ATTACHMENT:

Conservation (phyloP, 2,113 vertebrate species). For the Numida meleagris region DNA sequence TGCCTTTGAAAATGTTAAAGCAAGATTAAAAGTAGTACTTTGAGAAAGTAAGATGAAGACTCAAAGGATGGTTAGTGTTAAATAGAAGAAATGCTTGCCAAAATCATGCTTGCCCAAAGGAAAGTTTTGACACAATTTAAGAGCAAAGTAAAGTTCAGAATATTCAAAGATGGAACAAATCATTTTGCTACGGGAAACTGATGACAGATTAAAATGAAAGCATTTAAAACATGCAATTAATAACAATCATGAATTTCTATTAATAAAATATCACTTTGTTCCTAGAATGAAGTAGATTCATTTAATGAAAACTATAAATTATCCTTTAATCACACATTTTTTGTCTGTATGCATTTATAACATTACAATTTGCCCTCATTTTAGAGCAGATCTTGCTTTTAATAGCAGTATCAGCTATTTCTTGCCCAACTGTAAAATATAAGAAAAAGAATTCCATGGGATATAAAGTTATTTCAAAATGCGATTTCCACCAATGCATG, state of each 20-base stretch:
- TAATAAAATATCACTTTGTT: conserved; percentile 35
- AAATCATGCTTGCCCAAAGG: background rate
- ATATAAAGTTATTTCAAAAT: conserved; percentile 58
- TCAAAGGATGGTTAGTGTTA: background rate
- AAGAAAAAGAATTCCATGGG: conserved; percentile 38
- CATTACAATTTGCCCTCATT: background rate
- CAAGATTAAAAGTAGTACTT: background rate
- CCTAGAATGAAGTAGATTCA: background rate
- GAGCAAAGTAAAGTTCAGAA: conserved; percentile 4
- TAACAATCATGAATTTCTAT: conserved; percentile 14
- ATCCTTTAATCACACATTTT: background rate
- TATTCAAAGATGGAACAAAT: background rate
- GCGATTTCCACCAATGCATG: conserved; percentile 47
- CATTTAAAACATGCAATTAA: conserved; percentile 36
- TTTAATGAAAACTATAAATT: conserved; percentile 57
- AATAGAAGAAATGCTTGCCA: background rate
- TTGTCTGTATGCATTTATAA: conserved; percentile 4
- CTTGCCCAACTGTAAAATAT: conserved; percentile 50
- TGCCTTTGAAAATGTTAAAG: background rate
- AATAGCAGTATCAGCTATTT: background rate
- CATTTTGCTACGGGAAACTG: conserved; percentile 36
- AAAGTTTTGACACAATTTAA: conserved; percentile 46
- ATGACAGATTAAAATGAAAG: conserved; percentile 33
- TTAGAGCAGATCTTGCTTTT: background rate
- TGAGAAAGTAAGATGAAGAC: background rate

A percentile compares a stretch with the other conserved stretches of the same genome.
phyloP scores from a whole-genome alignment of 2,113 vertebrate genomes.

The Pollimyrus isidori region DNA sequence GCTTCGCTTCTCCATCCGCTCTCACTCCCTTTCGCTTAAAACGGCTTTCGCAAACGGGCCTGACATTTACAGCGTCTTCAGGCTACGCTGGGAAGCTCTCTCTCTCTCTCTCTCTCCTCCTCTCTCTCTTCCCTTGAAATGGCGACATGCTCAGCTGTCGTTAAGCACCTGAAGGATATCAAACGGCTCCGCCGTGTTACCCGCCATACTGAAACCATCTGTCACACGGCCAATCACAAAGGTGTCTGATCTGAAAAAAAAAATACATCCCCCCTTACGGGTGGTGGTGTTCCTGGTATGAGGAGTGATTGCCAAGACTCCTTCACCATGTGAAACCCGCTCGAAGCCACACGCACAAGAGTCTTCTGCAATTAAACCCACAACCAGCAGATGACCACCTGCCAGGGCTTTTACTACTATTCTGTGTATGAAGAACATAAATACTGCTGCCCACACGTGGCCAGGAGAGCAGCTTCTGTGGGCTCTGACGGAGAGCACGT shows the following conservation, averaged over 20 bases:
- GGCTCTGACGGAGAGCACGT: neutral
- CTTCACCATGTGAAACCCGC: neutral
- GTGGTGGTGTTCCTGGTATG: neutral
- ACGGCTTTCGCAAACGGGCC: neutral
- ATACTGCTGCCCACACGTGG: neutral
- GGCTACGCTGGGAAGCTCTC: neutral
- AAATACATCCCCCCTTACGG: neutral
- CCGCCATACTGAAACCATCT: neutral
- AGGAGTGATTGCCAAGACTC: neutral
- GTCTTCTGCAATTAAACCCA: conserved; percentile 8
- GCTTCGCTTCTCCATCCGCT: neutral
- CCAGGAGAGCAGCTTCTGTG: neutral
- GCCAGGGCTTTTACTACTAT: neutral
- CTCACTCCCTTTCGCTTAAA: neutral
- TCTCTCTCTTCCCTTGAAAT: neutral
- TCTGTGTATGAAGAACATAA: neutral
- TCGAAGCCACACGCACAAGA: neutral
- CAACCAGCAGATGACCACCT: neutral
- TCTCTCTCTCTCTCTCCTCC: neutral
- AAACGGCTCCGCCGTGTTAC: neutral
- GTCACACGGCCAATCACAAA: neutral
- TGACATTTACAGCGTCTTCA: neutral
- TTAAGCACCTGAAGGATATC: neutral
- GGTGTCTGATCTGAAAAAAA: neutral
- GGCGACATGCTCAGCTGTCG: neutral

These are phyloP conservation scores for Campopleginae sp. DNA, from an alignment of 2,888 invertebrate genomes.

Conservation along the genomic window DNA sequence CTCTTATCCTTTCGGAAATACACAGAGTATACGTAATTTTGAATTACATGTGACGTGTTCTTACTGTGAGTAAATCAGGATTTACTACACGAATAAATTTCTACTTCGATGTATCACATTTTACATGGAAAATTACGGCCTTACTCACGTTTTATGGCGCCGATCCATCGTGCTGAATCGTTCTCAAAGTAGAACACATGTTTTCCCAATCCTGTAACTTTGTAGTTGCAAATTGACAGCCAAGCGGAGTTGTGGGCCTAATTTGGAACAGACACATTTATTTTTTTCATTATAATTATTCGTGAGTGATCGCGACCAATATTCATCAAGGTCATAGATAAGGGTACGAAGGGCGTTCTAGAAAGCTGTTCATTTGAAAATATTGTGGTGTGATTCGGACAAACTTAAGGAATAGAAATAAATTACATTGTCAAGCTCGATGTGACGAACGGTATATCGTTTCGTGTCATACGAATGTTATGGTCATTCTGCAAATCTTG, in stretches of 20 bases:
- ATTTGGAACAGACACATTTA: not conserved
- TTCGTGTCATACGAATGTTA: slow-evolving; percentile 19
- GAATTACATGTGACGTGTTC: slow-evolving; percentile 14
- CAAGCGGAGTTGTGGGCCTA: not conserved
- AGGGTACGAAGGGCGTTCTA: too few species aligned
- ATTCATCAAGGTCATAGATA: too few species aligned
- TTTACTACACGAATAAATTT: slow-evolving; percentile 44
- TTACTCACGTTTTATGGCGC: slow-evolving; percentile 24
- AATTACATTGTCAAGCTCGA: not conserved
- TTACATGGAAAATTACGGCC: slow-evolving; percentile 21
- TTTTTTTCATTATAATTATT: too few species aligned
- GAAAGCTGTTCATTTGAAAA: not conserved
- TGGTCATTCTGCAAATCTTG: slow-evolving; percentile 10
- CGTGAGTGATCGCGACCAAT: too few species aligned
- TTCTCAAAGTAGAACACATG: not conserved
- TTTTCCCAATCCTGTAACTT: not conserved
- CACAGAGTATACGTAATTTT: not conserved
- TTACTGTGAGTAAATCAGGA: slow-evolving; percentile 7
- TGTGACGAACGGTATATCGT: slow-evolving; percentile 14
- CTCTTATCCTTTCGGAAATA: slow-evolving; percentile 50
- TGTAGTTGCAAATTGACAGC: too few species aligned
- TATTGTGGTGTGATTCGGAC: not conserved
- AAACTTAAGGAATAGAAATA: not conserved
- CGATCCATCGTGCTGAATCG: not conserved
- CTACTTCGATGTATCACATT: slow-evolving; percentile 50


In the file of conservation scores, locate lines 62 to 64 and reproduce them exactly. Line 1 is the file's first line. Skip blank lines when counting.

- ATTCATCAAGGTCATAGATA: too few species aligned
- TTTACTACACGAATAAATTT: slow-evolving; percentile 44
- TTACTCACGTTTTATGGCGC: slow-evolving; percentile 24